Prepare for the plunge in temperatures with Animalife

by Lucy Johnson - 29/01/2019 - Comments ( 0 )

With freezing temperatures and snow likely almost anywhere over the next couple of weeks, we have some tips for how you can keep your horses healthy and safe during this icy blast.

 

Provide adequate shelter. 

Many horses can cope with living outside through the winter. But adequate shelter and extra calories, or energy, are essential.

However, the shelter must be large enough to allow all horses in the field to get out of the weather. A horse with a dominant personality might not allow submissive types into the shelter either, so you need to evaluate the personalities in the herd to ensure this doesn’t happen.

If your horse isn’t rugged, cold temperatures alone can normally be endured. Add in wind and moisture (rain, snow or sleet) and winter can get brutal for unrugged horses if the shelter isn’t adequate.

 

Feed plenty of forage

Horses expend much more energy (calories) keeping warm in the winter than they do at any other time of the year. High quality hay should form the staple part of any winter diet, and it should be available at all times to ensure their energy losses are less than their gains as this is what leads to weight loss.

If horses can’t maintain their body weight they will become colder and use more energy to keep warm, which in turn will make them thinner. It’s a self-perpetuating weight-loss cycle. Feed more fibre now!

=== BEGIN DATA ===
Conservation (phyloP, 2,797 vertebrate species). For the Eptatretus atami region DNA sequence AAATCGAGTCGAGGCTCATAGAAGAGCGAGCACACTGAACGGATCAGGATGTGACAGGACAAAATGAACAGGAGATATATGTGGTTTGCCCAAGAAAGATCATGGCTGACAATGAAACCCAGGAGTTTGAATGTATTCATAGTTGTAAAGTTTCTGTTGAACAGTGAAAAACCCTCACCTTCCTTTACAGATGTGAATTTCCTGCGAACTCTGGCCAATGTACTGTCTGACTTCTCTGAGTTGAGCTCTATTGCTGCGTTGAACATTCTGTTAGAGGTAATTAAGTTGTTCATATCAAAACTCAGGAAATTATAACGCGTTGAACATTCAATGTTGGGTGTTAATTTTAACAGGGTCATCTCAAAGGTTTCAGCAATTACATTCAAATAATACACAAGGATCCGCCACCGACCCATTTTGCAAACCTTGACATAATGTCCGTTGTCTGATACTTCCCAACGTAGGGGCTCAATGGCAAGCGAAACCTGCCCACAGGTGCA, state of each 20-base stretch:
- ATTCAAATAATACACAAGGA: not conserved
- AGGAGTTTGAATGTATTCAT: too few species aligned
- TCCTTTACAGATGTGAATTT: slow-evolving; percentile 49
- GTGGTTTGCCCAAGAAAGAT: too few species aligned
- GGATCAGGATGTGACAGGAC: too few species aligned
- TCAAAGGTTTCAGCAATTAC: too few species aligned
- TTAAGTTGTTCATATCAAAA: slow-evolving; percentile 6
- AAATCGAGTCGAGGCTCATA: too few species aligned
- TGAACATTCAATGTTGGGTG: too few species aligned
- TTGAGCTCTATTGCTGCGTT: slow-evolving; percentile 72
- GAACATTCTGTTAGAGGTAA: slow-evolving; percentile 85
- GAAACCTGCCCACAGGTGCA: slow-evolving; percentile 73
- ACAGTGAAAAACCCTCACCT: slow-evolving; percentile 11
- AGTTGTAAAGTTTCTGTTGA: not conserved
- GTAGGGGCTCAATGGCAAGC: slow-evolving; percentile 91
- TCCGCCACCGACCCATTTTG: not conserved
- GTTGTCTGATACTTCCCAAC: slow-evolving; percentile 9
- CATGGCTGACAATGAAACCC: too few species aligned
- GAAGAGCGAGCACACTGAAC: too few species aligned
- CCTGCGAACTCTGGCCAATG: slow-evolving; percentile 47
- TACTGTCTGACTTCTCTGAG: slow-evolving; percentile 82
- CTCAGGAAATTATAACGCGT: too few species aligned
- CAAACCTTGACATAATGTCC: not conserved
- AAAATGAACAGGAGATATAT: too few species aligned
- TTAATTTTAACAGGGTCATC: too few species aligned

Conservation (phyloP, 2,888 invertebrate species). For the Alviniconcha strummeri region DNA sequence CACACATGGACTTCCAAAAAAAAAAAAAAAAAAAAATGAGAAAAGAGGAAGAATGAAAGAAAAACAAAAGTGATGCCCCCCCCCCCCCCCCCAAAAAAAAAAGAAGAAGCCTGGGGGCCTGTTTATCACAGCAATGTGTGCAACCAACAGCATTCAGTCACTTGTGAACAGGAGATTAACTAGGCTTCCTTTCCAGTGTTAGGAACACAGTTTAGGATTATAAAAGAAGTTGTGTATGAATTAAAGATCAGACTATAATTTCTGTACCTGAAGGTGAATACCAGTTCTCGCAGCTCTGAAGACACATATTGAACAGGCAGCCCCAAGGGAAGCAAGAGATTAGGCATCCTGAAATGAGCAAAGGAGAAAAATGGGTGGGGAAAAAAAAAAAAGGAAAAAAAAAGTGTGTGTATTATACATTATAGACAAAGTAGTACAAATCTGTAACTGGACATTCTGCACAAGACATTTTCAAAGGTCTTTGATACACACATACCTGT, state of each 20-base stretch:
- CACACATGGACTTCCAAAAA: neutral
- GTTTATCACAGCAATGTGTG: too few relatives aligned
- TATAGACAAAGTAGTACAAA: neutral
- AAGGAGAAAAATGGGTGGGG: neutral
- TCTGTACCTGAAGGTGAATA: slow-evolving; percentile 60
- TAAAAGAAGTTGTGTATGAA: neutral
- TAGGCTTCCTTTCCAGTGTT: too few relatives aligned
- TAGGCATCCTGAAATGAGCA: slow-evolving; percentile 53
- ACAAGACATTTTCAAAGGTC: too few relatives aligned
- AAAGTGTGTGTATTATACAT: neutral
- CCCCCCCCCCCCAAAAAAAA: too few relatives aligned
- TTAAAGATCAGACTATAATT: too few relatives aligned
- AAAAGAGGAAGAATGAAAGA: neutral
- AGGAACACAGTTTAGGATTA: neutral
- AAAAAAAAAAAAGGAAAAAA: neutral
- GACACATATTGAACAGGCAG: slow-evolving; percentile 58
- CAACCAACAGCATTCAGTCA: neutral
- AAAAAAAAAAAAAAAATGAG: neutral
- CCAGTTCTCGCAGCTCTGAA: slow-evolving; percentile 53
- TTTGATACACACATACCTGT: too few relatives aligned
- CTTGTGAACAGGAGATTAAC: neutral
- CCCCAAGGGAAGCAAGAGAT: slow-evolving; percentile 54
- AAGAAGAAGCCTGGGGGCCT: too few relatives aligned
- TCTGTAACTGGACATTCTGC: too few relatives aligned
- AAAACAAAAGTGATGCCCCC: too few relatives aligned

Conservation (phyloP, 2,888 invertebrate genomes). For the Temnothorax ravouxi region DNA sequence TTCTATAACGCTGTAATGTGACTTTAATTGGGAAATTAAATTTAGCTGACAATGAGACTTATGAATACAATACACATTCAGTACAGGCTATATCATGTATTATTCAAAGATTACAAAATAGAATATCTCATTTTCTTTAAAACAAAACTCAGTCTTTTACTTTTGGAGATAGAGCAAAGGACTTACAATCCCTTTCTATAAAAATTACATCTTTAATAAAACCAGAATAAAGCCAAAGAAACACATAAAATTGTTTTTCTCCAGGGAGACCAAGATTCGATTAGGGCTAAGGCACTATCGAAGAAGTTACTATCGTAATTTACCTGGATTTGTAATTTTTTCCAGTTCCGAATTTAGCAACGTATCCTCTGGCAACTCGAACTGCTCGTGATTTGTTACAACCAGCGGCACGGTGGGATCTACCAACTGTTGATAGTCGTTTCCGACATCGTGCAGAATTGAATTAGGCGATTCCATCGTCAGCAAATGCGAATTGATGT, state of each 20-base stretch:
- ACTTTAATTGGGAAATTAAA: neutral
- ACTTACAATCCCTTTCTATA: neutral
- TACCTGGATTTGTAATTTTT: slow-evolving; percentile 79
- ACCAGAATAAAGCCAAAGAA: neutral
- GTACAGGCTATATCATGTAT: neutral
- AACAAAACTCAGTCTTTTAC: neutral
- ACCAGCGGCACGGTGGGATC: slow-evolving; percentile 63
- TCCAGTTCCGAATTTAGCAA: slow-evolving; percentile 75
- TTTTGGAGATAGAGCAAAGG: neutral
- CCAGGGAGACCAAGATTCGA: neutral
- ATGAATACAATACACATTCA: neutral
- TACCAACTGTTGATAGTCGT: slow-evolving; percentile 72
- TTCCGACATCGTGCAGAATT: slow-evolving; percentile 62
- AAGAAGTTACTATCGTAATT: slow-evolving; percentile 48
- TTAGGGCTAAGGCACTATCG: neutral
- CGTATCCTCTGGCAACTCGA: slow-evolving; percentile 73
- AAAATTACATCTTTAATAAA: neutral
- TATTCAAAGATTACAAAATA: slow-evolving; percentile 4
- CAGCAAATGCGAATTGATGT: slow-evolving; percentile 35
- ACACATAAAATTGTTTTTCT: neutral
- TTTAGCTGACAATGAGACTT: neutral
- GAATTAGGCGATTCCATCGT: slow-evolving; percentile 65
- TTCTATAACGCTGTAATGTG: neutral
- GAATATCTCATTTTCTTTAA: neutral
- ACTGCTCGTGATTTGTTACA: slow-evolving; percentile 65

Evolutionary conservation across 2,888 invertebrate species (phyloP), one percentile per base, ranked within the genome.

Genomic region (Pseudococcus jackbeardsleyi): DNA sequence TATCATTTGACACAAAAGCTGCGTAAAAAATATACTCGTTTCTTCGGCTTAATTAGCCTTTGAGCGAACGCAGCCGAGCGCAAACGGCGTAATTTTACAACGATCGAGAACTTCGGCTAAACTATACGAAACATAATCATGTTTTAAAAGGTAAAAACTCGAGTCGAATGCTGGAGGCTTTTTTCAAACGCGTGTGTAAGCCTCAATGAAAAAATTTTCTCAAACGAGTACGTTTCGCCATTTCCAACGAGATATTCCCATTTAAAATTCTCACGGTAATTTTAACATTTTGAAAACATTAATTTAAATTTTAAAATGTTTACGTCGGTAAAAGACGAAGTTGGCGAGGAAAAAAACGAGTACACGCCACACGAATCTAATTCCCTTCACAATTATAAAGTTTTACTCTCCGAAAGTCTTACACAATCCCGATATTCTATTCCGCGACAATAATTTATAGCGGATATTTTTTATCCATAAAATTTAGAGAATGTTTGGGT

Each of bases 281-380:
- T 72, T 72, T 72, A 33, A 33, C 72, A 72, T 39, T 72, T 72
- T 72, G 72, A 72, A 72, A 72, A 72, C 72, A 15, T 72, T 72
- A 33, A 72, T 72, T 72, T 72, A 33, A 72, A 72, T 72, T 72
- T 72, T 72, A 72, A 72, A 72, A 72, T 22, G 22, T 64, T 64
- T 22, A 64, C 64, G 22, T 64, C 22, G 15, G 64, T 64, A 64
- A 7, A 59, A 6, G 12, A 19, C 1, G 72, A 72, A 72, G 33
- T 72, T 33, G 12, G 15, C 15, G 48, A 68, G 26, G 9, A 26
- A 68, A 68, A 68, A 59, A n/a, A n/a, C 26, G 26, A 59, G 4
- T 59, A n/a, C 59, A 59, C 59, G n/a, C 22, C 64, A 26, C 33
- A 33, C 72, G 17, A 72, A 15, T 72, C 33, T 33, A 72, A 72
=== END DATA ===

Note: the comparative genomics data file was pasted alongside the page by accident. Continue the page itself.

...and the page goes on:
Provide water, not ice

One of the major causes for colic in the winter is impaction caused by inadequate water intake. Ensure a constant source of water, and make sure ice is broken.

A ball in an outdoor trough will help this, while double insulating buckets can help prevent them freezing too. Put a smaller bucket within a larger bucket and fill the space in between with hay.

 

Check your rugs frequently

Rugs are great for keeping  horses warm, dry, and happy. However, you must check what’s happening underneath regularly.

If the rug leaks, your horse might have a painful condition called rain scald, or your horse might be losing weight, but you’ve no idea as you haven’t checked under his rug for a while.

 

Watch the footing

Most horses cope fine if they are turned out in the snow, but ice is another story.

Be very cautious about ice on surfaces where the horses walk, either to get to turnout or within their turnout. Some yards will use muck from the stable to create temporary walk ways.

Frozen fields, that might have been poached during wet weather, or also breeding grounds for injury.

 

And don’t forget yourself too. Keep extra hats, gloves and scarves at your yard, waterproof over trousers will help keep the chill off, and mugs of coffee travel mugs will help keep you warm.

 

 

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